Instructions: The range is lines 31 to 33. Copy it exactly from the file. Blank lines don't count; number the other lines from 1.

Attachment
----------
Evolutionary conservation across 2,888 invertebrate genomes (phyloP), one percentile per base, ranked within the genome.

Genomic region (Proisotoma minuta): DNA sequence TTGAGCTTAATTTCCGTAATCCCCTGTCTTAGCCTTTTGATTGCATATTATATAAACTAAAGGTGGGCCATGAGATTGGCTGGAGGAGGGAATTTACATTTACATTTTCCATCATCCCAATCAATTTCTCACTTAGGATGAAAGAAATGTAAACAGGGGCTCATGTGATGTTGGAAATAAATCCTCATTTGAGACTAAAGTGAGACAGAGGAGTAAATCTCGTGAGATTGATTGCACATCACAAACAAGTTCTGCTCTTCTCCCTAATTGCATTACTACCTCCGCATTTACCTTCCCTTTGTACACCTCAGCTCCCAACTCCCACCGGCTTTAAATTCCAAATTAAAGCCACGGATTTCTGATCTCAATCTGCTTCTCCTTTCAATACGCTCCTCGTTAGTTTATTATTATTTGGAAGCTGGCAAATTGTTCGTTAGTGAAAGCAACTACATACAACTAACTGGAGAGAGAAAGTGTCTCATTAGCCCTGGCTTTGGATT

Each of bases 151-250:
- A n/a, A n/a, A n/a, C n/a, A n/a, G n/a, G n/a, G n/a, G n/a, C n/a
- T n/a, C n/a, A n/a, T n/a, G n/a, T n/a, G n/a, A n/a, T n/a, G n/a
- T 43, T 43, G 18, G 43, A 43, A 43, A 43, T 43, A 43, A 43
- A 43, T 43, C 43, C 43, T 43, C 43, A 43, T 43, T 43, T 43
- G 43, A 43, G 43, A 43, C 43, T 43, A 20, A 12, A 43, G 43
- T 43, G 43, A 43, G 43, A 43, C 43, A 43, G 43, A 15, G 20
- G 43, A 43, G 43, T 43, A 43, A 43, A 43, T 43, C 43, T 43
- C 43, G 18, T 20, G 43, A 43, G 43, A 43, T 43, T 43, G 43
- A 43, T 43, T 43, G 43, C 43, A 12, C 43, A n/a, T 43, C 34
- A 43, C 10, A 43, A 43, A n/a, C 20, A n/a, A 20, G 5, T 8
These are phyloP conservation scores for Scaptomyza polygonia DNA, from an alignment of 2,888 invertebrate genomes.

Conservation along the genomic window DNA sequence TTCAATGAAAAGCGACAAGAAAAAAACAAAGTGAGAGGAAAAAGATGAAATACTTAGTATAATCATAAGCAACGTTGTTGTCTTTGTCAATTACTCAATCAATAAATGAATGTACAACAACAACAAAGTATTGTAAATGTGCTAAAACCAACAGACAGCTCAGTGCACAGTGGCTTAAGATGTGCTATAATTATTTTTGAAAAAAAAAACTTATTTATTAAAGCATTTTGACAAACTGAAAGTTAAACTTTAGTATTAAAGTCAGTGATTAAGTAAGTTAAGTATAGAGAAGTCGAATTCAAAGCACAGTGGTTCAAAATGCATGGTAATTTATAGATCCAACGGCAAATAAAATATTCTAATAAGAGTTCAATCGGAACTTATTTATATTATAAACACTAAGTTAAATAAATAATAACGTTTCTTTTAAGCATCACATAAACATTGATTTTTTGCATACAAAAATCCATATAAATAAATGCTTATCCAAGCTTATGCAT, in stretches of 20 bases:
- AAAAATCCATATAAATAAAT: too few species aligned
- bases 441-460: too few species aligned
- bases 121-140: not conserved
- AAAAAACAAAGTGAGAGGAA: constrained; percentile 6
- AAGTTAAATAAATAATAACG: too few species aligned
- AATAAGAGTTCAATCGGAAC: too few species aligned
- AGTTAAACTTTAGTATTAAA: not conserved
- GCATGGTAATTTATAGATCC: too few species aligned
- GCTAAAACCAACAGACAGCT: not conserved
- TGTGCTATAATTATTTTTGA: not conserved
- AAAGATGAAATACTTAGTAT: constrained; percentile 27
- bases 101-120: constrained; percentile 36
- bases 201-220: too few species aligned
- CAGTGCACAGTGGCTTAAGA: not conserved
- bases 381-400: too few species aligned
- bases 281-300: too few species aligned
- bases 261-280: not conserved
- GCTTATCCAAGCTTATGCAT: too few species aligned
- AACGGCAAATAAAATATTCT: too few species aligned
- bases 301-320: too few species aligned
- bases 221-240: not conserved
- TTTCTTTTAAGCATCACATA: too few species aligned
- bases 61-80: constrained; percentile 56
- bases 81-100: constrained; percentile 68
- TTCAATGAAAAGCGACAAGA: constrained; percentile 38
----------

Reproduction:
- bases 281-300: too few species aligned
- bases 261-280: not conserved
- GCTTATCCAAGCTTATGCAT: too few species aligned